On the topic of macro, Clojure macros are similar to Common Lisp macros. One difference discussed is about how symbol are manipulated by these two languages. In Clojure symbols are essentially simple names: their resolution to a value can be delayed. As long as you don’t required the value behind a symbol, you don’t know if a symbol is bound a to value, or from where its potential value come from. During the talk “Clojure for Lisp Programmers”, Rich Hickey said about Clojure macro:

macros are manipulating this name-world not this var-world

Finally, when I was looking for more documentation about macro, I discovered there are two kinds of macro: the regular ones and reader macros. Reader macros are special/low level syntax in Clojure code. For example, the quote operator,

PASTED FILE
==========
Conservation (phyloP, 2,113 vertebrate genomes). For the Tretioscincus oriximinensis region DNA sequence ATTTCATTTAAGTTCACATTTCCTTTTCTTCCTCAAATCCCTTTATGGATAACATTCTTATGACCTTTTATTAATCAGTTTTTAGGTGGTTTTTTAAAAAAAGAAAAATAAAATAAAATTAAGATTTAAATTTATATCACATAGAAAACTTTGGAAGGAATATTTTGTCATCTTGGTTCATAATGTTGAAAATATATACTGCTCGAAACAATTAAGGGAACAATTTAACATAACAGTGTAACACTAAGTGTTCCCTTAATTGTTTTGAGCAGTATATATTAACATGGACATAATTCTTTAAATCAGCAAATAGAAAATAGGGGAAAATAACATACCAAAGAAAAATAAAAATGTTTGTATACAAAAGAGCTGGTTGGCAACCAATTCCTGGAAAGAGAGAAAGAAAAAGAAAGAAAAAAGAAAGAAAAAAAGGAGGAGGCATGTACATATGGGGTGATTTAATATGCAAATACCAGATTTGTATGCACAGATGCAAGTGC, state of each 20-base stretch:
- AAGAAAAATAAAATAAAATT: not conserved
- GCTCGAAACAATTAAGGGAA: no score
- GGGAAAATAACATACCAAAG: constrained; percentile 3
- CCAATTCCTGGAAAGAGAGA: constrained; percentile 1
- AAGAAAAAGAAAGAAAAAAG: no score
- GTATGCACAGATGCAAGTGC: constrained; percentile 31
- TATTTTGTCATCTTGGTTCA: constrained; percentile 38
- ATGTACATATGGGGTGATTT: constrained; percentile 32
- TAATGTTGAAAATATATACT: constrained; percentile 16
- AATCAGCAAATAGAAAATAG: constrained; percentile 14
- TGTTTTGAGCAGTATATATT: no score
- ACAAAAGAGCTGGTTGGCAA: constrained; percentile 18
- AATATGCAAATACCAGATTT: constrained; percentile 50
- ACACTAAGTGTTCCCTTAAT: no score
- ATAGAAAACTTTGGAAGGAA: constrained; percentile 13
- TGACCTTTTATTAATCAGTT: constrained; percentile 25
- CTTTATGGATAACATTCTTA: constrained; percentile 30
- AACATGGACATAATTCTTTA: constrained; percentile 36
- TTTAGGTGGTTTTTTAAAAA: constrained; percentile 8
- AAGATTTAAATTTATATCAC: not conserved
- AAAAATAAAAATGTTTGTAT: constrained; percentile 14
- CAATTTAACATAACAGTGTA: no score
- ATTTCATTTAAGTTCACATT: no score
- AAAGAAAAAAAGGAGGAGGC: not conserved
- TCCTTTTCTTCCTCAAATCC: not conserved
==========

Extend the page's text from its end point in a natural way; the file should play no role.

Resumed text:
'

. Its use indicates to the Clojure reader to avoid the evaluation step of the form which follows the quote operator.

For example,

'foo

expression will produce the symbol

foo

: Clojure doesn’t attempt to resolve the potential value behind the name

foo

. For me the reader macro constitutes the foundation of the language itself, and in Clojure the user cannot define new reader macros whereas it is possible to do so in LISP.

From this point, the term macro will always refer to regular macro.

Macro: a “blur” definition

To handle new concept, it’s useful to take a look at the definition of the concept. So here is my definition of Clojure macro:

Clojure macros are code that generate code.

That’s it. Thanks for coming.

I’m joking, please bear with me.